Abu Dhabi, UAESunday 27 September 2020


Uber to use only electric vehicles by 2040

The ride-hailing firm is dedicating $800m to help drivers transition to EVs

Uber has launched a new initiative Uber Green, where riders can tap a button to request a ride in an EV or hybrid vehicle by paying just $1 extra. AP
Uber has launched a new initiative Uber Green, where riders can tap a button to request a ride in an EV or hybrid vehicle by paying just $1 extra. AP

Uber is committing to become a fully zero-emission platform by 2040, with 100 per cent of rides taking place in electric vehicles, the company said.

The California-based firm is planning a phased transition, with a goal to use only EVs in the US, Canada and Europe by 2030 and to replicate this worldwide over the following decade.

“Everything changed in 2020. Months of rolling shutdowns pushed cities and businesses into survival mode … the pandemic has caused many cities to rethink,” Dara Khosrowshahi, the company’s chief executive, said.

Instead of going back to business as usual, Uber is taking this as an opportunity to reduce its environmental impact, Mr Khosrowshahi, said.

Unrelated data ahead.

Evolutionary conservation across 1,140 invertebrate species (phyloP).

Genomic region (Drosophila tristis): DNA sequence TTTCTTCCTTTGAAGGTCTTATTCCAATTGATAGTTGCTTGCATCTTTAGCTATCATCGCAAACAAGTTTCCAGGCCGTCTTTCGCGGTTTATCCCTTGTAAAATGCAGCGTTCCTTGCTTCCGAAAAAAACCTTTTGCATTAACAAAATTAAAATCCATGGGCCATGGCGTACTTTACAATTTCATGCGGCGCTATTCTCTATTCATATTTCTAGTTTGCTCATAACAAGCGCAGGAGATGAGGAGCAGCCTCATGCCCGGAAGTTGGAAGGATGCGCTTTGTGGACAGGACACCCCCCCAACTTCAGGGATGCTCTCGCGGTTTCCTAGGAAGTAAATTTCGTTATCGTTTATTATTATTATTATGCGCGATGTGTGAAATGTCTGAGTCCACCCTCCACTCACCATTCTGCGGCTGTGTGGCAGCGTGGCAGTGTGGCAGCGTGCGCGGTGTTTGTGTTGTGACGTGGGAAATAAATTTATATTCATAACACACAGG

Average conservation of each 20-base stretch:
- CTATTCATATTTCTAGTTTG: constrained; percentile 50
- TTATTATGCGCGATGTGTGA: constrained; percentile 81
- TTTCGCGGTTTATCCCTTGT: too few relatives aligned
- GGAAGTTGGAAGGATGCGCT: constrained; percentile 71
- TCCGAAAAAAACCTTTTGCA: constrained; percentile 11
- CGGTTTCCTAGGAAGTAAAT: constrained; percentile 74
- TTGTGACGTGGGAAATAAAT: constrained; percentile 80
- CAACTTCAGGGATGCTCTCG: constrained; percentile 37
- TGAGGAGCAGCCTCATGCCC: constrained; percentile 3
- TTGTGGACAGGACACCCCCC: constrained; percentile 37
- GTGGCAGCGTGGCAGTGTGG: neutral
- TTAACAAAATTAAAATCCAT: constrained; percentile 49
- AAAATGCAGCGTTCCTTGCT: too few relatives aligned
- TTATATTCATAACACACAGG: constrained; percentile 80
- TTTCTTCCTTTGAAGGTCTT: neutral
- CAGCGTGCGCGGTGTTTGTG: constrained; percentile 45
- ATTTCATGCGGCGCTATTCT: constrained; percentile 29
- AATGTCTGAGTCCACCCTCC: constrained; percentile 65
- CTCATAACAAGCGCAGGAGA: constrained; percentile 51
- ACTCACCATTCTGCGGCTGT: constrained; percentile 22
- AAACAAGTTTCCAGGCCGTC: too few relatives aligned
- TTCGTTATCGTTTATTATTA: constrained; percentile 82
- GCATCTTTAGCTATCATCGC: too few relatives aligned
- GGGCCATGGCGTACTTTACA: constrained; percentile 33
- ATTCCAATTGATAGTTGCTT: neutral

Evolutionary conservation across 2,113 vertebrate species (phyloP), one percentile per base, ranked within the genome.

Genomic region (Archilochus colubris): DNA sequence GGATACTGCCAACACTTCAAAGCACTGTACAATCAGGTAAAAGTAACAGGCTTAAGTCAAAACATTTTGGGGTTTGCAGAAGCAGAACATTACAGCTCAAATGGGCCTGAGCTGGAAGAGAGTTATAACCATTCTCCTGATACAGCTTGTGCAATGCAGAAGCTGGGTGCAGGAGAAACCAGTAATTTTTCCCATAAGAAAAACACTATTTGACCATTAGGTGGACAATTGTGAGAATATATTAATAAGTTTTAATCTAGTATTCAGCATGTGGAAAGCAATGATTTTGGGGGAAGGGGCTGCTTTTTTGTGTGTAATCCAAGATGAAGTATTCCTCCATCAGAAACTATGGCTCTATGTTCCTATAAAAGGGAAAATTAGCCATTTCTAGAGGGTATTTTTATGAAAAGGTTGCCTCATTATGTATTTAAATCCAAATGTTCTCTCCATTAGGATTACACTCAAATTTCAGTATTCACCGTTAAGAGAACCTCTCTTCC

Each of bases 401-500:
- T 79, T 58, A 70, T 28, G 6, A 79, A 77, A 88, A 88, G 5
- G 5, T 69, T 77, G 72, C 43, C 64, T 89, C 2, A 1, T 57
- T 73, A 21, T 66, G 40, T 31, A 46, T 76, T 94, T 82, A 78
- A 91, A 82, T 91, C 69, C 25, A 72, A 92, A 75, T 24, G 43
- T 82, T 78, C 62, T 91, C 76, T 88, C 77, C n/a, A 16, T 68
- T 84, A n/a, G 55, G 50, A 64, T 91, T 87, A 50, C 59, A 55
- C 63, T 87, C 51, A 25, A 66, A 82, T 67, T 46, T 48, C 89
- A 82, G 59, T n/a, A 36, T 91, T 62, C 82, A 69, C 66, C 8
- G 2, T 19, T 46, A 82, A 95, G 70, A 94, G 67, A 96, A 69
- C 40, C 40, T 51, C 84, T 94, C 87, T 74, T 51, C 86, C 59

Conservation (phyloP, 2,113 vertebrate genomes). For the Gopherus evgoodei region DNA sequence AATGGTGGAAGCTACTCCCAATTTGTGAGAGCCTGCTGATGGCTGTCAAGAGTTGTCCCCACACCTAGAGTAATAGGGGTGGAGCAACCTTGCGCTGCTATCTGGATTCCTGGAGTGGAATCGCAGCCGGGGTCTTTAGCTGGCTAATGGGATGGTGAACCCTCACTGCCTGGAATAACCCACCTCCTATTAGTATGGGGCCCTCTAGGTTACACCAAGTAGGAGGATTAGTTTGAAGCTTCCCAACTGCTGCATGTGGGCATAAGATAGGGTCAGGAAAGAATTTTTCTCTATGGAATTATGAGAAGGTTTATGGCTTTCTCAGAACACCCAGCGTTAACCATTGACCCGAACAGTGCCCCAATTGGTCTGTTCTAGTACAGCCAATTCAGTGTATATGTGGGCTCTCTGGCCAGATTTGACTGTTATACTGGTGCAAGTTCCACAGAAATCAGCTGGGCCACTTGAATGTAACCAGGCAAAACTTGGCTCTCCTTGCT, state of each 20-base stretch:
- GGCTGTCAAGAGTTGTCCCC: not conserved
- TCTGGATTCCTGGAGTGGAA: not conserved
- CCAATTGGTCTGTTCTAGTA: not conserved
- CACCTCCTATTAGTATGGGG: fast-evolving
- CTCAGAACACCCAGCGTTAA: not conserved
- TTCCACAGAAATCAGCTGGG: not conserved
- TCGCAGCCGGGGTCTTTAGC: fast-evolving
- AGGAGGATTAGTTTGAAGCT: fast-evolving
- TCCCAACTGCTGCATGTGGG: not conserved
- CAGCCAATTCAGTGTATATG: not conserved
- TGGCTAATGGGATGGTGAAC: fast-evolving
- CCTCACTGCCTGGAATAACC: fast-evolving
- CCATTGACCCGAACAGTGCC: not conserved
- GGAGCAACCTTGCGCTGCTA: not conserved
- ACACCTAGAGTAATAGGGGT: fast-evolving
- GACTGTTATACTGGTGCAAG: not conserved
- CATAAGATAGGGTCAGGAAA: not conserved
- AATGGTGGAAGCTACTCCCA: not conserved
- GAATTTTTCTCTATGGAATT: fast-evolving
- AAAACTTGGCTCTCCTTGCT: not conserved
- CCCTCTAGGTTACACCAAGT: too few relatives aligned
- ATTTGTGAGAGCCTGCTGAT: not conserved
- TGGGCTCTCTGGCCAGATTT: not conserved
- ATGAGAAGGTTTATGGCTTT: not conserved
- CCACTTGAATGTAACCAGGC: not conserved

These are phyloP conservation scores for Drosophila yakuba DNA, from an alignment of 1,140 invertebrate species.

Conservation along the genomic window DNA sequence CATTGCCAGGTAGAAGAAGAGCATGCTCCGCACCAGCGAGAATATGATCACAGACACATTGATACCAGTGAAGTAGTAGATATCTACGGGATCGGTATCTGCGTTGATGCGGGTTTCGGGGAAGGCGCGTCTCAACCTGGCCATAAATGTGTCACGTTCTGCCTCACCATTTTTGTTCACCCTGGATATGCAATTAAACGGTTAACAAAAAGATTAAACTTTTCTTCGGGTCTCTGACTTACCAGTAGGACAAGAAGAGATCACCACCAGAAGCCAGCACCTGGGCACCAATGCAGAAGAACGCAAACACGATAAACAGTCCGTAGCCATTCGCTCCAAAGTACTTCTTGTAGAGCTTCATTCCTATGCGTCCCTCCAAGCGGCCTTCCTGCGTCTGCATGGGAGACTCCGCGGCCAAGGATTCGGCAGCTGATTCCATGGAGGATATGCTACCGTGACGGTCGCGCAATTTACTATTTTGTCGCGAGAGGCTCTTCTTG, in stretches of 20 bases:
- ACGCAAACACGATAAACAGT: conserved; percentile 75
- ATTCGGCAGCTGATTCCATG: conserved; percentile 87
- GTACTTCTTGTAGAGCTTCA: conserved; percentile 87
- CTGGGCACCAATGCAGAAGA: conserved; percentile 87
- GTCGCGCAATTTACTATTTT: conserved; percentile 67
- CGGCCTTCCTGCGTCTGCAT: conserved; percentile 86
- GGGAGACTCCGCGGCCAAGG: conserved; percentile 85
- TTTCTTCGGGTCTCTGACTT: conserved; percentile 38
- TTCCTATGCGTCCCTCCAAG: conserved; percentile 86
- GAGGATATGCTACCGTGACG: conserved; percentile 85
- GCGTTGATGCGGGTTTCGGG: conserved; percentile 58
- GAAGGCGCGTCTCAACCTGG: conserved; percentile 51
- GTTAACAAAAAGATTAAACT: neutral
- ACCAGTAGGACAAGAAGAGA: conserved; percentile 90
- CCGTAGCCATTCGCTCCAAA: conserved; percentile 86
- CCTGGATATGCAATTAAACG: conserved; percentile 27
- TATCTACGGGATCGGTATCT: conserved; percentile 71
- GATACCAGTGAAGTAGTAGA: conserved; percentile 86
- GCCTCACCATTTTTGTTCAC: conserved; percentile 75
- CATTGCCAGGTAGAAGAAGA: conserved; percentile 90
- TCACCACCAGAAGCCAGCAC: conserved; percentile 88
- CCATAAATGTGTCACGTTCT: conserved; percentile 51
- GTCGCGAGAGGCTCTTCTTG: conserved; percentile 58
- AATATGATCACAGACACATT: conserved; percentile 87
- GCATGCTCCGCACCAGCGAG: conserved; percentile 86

“It’s our responsibility as the largest mobility platform in the world to more aggressively tackle the challenge of climate change,” he added.

The company is dedicating $800 million (Dh2.9 billion) in resources to help hundreds of thousands of drivers in the US, Canada, and Europe transition to electric vehicles by 2025.

Uber’s move to transition to EVs comes a few months after its rival Lyft committed to an all-electric fleet by 2030.

The company also began a new Uber Green initiative on Tuesday where, for an extra $1, customers in 15 US and Canadian cities can request a ride in an EV or hybrid vehicle.

Such trips typically generate 44 per cent less carbon emissions than petrol-powered cars. By the end of the year, Uber Green will be available in more than 65 cities globally, the company said.

Uber is also investing in a “multimodal network” to promote sustainable alternatives to people using their own cars. These include bikes and scooters – two of the best ways to lower emissions for shorter trips – and an expansion of its Uber Pool shared rides services, which is available in more than 50 cities.

This feature prompts users to join a pool trip headed in the same direction as their destination.

“Transportation is the fastest growing source of climate-disrupting pollution and ride-hailing companies can play a vital role in changing course,” Andrew Steer, president and chief executive of the Washington-based World Resources Institute, said. The non-profit organisation is working with Uber on its climate initiatives.

“As Uber increases its focus on low-carbon transportation, it can expand public transit integration and micro-mobility options … [it] can help push the transportation sector forward by promoting the equitable, sustainable and safe movement of people,” Mr Steer said.

Updated: September 9, 2020 05:26 PM

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